British Journal of Education, Society & Behavioural Science, ISSN: 2278-0998,Vol.: 13, Issue.: 1
Academic Plagiarism: Yielding to Temptation
Maria João Ferro1* and Hélder Fanha Martins1 1Lisbon Polytechnic Institute, Lisbon Accounting and Business School (LABS – ISCAL), Portugal.
Maria João Ferro1* and Hélder Fanha Martins1
1Lisbon Polytechnic Institute, Lisbon Accounting and Business School (LABS – ISCAL), Portugal.
(1) Stan Weeber, Professor of Sociology, McNeese State University in Lake Charles, Louisiana, USA.
(1) Sanja Tatalović Vorkapić, University of Rijeka, Croatia.
(2) Anonymous, University of Nevada Reno, USA.
(3) Anonymous, Universiti Putra Malaysia, Malaysia.
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Scope: Everybody lies. Plagiarism is pervasive because people are used to lying to succeed. While bringing up someone else’s ideas may be an inadvertent case of cryptomnesia, or unintentional plagiarism, academic plagiarism is hardly ever that case. Building on the existing literature, the aim of this paper is twofold. On the one hand, it contributes to the creation of a new framework for the definition of academic plagiarism within the larger scope of academic dishonesty, or academic misconduct; on the other hand, it identifies forms to recognize and discourage it.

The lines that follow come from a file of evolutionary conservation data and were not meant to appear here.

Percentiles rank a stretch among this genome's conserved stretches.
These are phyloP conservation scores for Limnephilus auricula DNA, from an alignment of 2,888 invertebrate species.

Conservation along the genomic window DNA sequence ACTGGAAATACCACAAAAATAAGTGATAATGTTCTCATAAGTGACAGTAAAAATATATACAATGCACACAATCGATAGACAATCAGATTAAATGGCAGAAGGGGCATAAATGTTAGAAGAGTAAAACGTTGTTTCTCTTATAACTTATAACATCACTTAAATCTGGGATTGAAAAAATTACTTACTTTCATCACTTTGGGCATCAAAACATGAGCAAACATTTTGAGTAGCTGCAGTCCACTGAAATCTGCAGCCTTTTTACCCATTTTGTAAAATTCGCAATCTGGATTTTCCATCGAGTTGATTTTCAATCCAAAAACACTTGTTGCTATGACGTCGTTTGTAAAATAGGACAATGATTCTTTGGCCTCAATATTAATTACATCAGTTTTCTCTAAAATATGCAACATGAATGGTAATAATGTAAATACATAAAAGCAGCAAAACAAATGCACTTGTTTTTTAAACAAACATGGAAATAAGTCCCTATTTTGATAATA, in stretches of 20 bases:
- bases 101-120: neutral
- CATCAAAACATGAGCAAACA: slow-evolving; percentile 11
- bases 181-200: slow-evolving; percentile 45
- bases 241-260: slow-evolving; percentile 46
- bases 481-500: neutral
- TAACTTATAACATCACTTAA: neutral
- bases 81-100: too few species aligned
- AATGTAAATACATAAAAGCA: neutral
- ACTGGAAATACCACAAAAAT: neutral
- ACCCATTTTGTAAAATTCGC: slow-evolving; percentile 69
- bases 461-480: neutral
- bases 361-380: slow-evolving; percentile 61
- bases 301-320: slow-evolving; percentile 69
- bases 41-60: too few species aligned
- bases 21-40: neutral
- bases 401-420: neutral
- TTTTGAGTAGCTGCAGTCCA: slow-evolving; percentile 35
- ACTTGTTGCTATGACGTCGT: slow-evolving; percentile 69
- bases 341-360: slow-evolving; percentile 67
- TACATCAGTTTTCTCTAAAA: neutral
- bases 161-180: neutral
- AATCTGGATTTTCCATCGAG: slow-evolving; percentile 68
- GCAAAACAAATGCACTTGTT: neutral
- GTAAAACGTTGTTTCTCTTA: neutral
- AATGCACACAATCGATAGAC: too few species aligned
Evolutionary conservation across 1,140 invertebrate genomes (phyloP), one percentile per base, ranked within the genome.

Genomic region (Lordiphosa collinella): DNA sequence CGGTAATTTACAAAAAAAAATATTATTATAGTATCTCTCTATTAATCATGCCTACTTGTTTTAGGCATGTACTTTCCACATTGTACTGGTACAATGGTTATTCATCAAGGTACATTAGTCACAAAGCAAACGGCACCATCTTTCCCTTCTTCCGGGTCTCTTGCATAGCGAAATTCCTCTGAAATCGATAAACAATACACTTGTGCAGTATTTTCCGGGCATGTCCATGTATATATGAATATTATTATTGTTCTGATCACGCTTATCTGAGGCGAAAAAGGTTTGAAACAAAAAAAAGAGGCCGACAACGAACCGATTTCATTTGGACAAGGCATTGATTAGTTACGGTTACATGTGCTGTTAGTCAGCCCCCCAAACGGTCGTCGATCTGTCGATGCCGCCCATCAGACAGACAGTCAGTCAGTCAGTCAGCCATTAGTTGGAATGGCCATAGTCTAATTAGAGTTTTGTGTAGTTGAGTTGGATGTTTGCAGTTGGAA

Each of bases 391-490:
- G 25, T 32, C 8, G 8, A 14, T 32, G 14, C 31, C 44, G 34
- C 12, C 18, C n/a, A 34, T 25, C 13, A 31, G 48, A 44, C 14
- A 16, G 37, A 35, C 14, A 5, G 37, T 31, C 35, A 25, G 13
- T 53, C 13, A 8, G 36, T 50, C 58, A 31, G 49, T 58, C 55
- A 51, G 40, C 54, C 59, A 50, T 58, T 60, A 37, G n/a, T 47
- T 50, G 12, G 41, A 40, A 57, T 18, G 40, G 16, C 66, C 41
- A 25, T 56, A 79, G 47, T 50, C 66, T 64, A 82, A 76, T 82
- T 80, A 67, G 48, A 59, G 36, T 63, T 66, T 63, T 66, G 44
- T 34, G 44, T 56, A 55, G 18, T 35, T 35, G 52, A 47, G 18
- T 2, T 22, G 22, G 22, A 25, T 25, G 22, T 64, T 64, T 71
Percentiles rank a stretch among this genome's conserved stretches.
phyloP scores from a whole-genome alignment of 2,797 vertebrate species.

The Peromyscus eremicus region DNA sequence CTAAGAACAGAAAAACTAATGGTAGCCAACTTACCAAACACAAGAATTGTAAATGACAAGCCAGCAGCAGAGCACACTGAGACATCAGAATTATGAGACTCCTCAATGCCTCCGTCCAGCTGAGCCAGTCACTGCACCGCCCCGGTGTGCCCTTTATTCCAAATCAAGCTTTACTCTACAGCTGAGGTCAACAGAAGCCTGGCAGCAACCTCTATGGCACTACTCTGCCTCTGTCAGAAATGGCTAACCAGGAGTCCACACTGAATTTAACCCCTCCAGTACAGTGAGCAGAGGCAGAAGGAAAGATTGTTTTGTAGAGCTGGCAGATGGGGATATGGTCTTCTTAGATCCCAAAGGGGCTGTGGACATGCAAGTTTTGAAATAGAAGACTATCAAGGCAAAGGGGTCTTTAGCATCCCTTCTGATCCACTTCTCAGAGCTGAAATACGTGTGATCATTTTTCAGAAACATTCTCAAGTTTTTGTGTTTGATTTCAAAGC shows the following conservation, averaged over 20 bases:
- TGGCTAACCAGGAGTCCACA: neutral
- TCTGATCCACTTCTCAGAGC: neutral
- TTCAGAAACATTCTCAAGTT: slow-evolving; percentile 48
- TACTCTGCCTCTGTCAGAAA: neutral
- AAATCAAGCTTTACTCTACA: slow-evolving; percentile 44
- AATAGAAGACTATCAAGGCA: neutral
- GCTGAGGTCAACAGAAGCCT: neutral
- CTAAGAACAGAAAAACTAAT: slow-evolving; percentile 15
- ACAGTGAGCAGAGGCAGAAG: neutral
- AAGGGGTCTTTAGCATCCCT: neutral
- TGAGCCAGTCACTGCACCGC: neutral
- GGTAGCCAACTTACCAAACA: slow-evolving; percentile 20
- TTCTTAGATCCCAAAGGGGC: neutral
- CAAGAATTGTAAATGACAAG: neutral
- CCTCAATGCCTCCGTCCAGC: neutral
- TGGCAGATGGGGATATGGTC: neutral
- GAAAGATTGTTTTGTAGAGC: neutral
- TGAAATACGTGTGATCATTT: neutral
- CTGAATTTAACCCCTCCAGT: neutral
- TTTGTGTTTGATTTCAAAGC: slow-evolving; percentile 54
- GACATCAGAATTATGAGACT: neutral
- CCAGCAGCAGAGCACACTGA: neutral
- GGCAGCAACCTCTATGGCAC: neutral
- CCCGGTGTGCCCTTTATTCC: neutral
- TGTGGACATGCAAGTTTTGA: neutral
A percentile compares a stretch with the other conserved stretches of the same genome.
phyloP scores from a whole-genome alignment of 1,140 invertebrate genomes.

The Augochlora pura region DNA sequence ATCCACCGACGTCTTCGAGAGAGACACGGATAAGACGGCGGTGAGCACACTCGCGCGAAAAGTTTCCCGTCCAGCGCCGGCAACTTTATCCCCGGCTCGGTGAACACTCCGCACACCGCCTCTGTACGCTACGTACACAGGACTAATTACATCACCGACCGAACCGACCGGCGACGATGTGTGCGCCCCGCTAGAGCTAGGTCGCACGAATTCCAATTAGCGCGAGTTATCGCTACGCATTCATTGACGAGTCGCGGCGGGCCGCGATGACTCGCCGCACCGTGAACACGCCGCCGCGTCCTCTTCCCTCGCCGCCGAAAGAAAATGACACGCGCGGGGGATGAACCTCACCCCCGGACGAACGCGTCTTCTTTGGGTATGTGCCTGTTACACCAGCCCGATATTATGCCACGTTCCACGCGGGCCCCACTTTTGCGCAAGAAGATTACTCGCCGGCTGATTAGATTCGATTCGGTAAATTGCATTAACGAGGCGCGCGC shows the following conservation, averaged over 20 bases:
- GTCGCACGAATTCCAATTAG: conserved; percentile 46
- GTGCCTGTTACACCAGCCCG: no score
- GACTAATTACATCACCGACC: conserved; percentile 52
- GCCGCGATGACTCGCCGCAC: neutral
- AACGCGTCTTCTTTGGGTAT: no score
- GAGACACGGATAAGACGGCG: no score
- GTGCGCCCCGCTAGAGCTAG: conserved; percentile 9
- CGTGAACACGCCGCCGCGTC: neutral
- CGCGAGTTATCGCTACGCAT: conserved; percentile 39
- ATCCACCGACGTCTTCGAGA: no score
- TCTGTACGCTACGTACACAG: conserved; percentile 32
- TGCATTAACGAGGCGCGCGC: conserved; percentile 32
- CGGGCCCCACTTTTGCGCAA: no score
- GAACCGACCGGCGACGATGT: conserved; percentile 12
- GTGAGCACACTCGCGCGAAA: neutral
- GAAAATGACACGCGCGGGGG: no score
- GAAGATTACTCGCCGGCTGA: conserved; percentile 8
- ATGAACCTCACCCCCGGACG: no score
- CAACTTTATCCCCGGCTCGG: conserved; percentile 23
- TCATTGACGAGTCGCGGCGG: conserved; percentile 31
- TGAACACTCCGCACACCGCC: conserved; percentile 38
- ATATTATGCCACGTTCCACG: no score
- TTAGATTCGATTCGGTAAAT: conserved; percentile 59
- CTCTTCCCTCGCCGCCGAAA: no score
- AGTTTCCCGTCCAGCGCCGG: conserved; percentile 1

Aim: Our aim is to provide the basis for a subsequent empirical study on the phenomenon of plagiarism at LABS-ISCAL hoping to help diminish this practice that is deeply rooted in students in general.
Academic misconduct; academic dishonesty; cryptomnesia; plagiarism.
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